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Then the Blessed One proceeded with a great number of brethren to

Vesali, and he stayed at the grove of the courtesan Ambapali. And

he said to the brethren: "Let a brother, O bhikkhus, be mindful

and thoughtful. Let a brother, whilst in the world, overcome the

grief which arises from bodily craving, from the lust of

sensations, and from the errors of wrong reasoning. Whatever you

do, act always in full presence of mind
Be thoughtful in eating

and drinking, in walking or standing, in sleeping or waking,

while talking or being silent."

When the courtesan Ambapali heard that the Blessed One was

staying in her mango grove, she was exceedingly glad and went in

a carriage as far as the ground was passable for carriages. There

she alighted and thence proceeding to the place where the Blessed

One was, she took her seat respectfully at his feet on one side.

As a prudent woman goes forth to perform her religious duties, so

she appeared in a simple dress without any ornaments, yet

beautiful to look upon.

And the Blessed One thought to himself: "This woman moves in

worldly circles and is a favorite of kings and princes; yet is

her heart calm and composed. Young in years, rich, surrounded by

pleasures, she is thoughtful and steadfast. This, indeed, is rare

in the world. Women, as a rule, are scant in wisdom and deeply

immersed in vanity; but she, although living in luxury, has

acquired the wisdom of a master, taking delight in piety, and

able to receive the truth in its completeness."

When she was seated, the Blessed One instructed, aroused, and

gladdened her with religious discourse.

As she listened to the law, her face brightened with delight.

Then she rose and said to the Blessed One: "Will the Blessed One

do me the honor of taking his meal, together with the brethren,

at my house to-morrow?" And the Blessed One gave, by silence, his


Now, the Licchavi, a wealthy family of princely rank, hearing

that the Blessed One had arrived at Vesali and was staying at

Ambapali's grove, mounted their magnificent carriages, and

proceeded with their retinue to the place where the Blessed One

was. And the Licchavi were gorgeously dressed in bright colors

and decorated with costly jewels.

And Ambapali drove up against the young Licchavi, axle to axle,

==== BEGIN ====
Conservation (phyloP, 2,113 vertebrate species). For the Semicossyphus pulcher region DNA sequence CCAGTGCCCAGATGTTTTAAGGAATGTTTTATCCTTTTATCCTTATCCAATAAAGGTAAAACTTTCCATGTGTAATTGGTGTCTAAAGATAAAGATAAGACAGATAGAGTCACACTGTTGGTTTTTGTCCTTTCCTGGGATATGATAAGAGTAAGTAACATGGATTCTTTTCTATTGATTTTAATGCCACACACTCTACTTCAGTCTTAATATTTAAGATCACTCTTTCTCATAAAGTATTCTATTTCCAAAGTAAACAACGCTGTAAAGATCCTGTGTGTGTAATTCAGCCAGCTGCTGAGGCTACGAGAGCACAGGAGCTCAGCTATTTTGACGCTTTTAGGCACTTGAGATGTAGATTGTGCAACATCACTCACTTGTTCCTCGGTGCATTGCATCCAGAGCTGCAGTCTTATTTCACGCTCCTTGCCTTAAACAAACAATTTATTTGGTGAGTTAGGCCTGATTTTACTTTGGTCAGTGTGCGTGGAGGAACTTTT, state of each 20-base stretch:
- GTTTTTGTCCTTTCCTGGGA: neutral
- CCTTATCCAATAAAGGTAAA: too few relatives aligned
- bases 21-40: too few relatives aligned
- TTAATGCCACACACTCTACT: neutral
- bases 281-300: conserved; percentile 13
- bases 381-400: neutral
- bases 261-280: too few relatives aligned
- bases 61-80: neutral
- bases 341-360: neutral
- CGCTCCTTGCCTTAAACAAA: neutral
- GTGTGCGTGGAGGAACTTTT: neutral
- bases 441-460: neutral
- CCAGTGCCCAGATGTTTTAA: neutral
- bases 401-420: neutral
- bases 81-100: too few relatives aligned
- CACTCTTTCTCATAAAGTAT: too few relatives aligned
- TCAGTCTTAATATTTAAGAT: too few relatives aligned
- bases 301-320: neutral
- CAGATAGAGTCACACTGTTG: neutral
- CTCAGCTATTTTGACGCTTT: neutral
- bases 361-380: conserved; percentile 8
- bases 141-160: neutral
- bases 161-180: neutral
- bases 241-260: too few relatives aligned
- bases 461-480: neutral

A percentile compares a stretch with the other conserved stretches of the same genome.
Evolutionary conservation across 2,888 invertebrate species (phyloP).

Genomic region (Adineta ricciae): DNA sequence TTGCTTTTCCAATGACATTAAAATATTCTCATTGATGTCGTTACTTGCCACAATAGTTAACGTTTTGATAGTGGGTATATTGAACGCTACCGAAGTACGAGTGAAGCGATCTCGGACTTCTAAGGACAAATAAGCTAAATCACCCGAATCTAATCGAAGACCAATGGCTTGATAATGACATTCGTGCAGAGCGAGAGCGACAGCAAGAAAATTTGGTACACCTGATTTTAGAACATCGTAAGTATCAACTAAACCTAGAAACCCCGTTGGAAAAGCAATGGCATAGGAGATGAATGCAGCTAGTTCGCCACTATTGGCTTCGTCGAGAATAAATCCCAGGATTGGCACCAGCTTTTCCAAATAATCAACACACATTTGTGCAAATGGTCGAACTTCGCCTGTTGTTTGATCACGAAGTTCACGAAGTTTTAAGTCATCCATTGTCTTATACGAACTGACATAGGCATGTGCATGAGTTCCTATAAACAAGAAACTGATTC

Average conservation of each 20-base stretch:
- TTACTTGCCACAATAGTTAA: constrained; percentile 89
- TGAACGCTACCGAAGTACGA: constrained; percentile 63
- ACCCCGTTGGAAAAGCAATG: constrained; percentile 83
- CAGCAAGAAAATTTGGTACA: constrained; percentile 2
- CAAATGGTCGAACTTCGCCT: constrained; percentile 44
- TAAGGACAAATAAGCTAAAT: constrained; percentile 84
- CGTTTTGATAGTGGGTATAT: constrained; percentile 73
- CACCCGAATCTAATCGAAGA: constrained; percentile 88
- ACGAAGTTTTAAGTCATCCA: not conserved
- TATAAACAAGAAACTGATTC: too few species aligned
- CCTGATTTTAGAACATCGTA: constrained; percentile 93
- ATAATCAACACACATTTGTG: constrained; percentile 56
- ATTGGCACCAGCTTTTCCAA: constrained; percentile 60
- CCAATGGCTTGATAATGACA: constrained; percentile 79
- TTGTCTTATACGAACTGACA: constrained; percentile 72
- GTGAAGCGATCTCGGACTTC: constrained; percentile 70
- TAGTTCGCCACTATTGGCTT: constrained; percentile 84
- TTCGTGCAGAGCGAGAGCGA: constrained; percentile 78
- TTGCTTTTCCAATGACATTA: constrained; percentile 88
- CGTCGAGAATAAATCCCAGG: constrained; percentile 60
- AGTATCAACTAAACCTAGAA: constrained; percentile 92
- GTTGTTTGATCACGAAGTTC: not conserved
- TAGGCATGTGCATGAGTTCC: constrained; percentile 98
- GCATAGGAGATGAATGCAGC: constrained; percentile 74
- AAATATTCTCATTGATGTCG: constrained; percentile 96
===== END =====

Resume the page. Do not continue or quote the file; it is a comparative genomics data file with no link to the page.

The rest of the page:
wheel to wheel, and yoke to yoke, and the Licchavi said to

Ambapali, the courtesan: "How is it, Ambapali, that you drive up

against us thus?"

"My lords," said she, "I have just invited the Blessed One and

his brethren for their to-morrow's meal."

And the princes replied: "Ambapali! give up this meal to us for a

hundred thousand."

"My lords, were you to offer all Vesali with its subject

territory, I would not give up so great an honor!"

Then the Licchavi went on to Ambapali's grove.

When the Blessed One saw the Licchavi approaching in the

distance, he addressed the brethren, and said: "O brethren,

let those of the brethren who have never seen the gods gaze upon

this company of the Licchavi, for they are dressed gorgeously,

like immortals."

And when they had driven as far as the ground was passable for

carriages, the Licchavi alighted and went on foot to the place

where the Blessed One was, taking their seats respectfully by his

side. And when they were thus seated, the Blessed One instructed,

aroused, and gladdened them with religious discourse.

Then they addressed the Blessed One and said: "Will the Blessed

One do us the honor of taking his meal, together with the

brethren, at our palace to-morrow?"

"O Licchavi," said the Blessed One, "I have promised to dine

to-morrow with Ambapali, the courtesan."

Then the Licchavi, expressing their approval of the words of the

Blessed One, arose from their seats and bowed down before the

Blessed One, and, keeping him on their right hand as they passed

him, they departed thence; but when they came home, they cast up

their hands, saying: "A worldly woman has outdone us; we have

been left behind by a frivolous girl!"

And at the end of the night Ambapali, the courtesan, made ready

in her mansion sweet rice and cakes, and on the next day

announced through a messenger the time to the Blessed One,

saying, "The hour, Lord, has come, and the meal is ready!"

And the Blessed One robed himself early in the morning, took his

bowl, and went with the brethren to the place where Ambapali's

dwelling-house was; and when they had come there they seated

themselves on the seats prepared for them. And Ambapali, the

courtesan, set the sweet rice and cakes before the order, with

the Buddha at their head, and waited upon them till they refused

to take more.

And when the Blessed One had finished his meal, the courtesan had

a low stool brought, and sat down at his side, and addressed the

Blessed One, and said: "Lord, I present this mansion to the order

of bhikkhus, of which the Buddha is the chief."

And the Blessed One accepted the gift; and after instructing,

arousing, and gladdening her with religious edification, he rose

from his seat and departed thence.